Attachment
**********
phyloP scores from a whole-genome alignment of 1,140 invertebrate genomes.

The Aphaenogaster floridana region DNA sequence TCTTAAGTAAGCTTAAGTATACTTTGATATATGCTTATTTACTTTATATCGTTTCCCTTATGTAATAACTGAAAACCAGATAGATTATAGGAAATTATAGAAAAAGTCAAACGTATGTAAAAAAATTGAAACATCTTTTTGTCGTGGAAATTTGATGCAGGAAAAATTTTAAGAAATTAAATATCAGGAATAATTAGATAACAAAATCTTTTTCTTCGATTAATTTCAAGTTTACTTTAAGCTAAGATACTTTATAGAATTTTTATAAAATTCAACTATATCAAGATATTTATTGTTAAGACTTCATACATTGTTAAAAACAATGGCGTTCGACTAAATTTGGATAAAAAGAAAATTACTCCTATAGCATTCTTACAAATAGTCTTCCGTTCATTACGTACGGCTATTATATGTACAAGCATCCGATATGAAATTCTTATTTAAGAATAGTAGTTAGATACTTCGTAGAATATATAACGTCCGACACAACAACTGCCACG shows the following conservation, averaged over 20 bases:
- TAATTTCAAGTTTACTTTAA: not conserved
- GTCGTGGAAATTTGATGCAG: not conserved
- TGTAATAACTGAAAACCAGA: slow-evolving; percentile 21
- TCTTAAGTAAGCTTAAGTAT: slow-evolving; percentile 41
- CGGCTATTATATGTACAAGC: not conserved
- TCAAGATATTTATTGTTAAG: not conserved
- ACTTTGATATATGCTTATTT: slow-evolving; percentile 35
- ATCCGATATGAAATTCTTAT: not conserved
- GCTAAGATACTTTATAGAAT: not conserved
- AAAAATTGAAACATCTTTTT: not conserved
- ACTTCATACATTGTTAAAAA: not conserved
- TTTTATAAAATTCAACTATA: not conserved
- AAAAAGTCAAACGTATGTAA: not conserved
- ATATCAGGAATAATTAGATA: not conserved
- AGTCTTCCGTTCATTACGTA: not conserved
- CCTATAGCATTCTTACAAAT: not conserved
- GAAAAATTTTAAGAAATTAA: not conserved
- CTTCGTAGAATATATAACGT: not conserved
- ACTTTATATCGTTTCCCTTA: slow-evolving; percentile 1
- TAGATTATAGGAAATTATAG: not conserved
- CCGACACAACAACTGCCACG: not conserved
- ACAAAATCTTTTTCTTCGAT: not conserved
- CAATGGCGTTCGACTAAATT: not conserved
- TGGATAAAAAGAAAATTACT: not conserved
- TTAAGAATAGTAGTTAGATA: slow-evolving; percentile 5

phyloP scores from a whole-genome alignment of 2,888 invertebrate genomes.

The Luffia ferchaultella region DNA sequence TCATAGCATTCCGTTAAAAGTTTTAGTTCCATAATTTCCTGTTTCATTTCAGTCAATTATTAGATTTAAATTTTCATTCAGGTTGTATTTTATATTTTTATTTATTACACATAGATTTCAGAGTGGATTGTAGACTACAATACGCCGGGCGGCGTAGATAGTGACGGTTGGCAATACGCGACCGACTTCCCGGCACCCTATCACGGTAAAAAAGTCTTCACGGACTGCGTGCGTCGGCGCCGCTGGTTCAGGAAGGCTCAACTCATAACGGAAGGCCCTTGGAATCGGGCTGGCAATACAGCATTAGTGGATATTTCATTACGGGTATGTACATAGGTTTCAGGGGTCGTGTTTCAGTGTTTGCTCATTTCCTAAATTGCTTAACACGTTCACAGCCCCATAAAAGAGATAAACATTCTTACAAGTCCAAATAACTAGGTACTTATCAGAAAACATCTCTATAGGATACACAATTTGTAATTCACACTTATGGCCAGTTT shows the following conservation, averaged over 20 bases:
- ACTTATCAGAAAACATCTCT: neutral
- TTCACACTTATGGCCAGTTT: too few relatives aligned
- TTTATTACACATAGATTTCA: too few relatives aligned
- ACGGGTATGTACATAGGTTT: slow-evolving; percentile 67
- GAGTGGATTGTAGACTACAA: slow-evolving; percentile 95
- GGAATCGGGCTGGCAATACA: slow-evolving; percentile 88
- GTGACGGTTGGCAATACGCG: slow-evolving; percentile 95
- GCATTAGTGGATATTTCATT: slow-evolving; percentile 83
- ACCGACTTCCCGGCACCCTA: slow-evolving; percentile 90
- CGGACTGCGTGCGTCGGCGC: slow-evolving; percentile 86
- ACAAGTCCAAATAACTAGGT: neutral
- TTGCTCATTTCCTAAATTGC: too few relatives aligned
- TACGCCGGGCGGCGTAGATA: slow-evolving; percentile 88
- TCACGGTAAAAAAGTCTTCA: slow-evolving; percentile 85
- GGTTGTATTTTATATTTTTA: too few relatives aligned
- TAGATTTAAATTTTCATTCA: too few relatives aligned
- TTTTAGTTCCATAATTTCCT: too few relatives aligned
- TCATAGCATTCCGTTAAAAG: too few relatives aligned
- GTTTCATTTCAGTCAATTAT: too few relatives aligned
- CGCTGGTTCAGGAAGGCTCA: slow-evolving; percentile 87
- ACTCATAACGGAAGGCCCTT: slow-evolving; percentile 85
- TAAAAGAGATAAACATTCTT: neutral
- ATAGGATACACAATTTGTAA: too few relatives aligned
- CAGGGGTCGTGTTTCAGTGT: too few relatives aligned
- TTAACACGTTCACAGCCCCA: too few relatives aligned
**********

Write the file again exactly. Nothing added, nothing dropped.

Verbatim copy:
phyloP scores from a whole-genome alignment of 1,140 invertebrate genomes.

The Aphaenogaster floridana region DNA sequence TCTTAAGTAAGCTTAAGTATACTTTGATATATGCTTATTTACTTTATATCGTTTCCCTTATGTAATAACTGAAAACCAGATAGATTATAGGAAATTATAGAAAAAGTCAAACGTATGTAAAAAAATTGAAACATCTTTTTGTCGTGGAAATTTGATGCAGGAAAAATTTTAAGAAATTAAATATCAGGAATAATTAGATAACAAAATCTTTTTCTTCGATTAATTTCAAGTTTACTTTAAGCTAAGATACTTTATAGAATTTTTATAAAATTCAACTATATCAAGATATTTATTGTTAAGACTTCATACATTGTTAAAAACAATGGCGTTCGACTAAATTTGGATAAAAAGAAAATTACTCCTATAGCATTCTTACAAATAGTCTTCCGTTCATTACGTACGGCTATTATATGTACAAGCATCCGATATGAAATTCTTATTTAAGAATAGTAGTTAGATACTTCGTAGAATATATAACGTCCGACACAACAACTGCCACG shows the following conservation, averaged over 20 bases:
- TAATTTCAAGTTTACTTTAA: not conserved
- GTCGTGGAAATTTGATGCAG: not conserved
- TGTAATAACTGAAAACCAGA: slow-evolving; percentile 21
- TCTTAAGTAAGCTTAAGTAT: slow-evolving; percentile 41
- CGGCTATTATATGTACAAGC: not conserved
- TCAAGATATTTATTGTTAAG: not conserved
- ACTTTGATATATGCTTATTT: slow-evolving; percentile 35
- ATCCGATATGAAATTCTTAT: not conserved
- GCTAAGATACTTTATAGAAT: not conserved
- AAAAATTGAAACATCTTTTT: not conserved
- ACTTCATACATTGTTAAAAA: not conserved
- TTTTATAAAATTCAACTATA: not conserved
- AAAAAGTCAAACGTATGTAA: not conserved
- ATATCAGGAATAATTAGATA: not conserved
- AGTCTTCCGTTCATTACGTA: not conserved
- CCTATAGCATTCTTACAAAT: not conserved
- GAAAAATTTTAAGAAATTAA: not conserved
- CTTCGTAGAATATATAACGT: not conserved
- ACTTTATATCGTTTCCCTTA: slow-evolving; percentile 1
- TAGATTATAGGAAATTATAG: not conserved
- CCGACACAACAACTGCCACG: not conserved
- ACAAAATCTTTTTCTTCGAT: not conserved
- CAATGGCGTTCGACTAAATT: not conserved
- TGGATAAAAAGAAAATTACT: not conserved
- TTAAGAATAGTAGTTAGATA: slow-evolving; percentile 5

phyloP scores from a whole-genome alignment of 2,888 invertebrate genomes.

The Luffia ferchaultella region DNA sequence TCATAGCATTCCGTTAAAAGTTTTAGTTCCATAATTTCCTGTTTCATTTCAGTCAATTATTAGATTTAAATTTTCATTCAGGTTGTATTTTATATTTTTATTTATTACACATAGATTTCAGAGTGGATTGTAGACTACAATACGCCGGGCGGCGTAGATAGTGACGGTTGGCAATACGCGACCGACTTCCCGGCACCCTATCACGGTAAAAAAGTCTTCACGGACTGCGTGCGTCGGCGCCGCTGGTTCAGGAAGGCTCAACTCATAACGGAAGGCCCTTGGAATCGGGCTGGCAATACAGCATTAGTGGATATTTCATTACGGGTATGTACATAGGTTTCAGGGGTCGTGTTTCAGTGTTTGCTCATTTCCTAAATTGCTTAACACGTTCACAGCCCCATAAAAGAGATAAACATTCTTACAAGTCCAAATAACTAGGTACTTATCAGAAAACATCTCTATAGGATACACAATTTGTAATTCACACTTATGGCCAGTTT shows the following conservation, averaged over 20 bases:
- ACTTATCAGAAAACATCTCT: neutral
- TTCACACTTATGGCCAGTTT: too few relatives aligned
- TTTATTACACATAGATTTCA: too few relatives aligned
- ACGGGTATGTACATAGGTTT: slow-evolving; percentile 67
- GAGTGGATTGTAGACTACAA: slow-evolving; percentile 95
- GGAATCGGGCTGGCAATACA: slow-evolving; percentile 88
- GTGACGGTTGGCAATACGCG: slow-evolving; percentile 95
- GCATTAGTGGATATTTCATT: slow-evolving; percentile 83
- ACCGACTTCCCGGCACCCTA: slow-evolving; percentile 90
- CGGACTGCGTGCGTCGGCGC: slow-evolving; percentile 86
- ACAAGTCCAAATAACTAGGT: neutral
- TTGCTCATTTCCTAAATTGC: too few relatives aligned
- TACGCCGGGCGGCGTAGATA: slow-evolving; percentile 88
- TCACGGTAAAAAAGTCTTCA: slow-evolving; percentile 85
- GGTTGTATTTTATATTTTTA: too few relatives aligned
- TAGATTTAAATTTTCATTCA: too few relatives aligned
- TTTTAGTTCCATAATTTCCT: too few relatives aligned
- TCATAGCATTCCGTTAAAAG: too few relatives aligned
- GTTTCATTTCAGTCAATTAT: too few relatives aligned
- CGCTGGTTCAGGAAGGCTCA: slow-evolving; percentile 87
- ACTCATAACGGAAGGCCCTT: slow-evolving; percentile 85
- TAAAAGAGATAAACATTCTT: neutral
- ATAGGATACACAATTTGTAA: too few relatives aligned
- CAGGGGTCGTGTTTCAGTGT: too few relatives aligned
- TTAACACGTTCACAGCCCCA: too few relatives aligned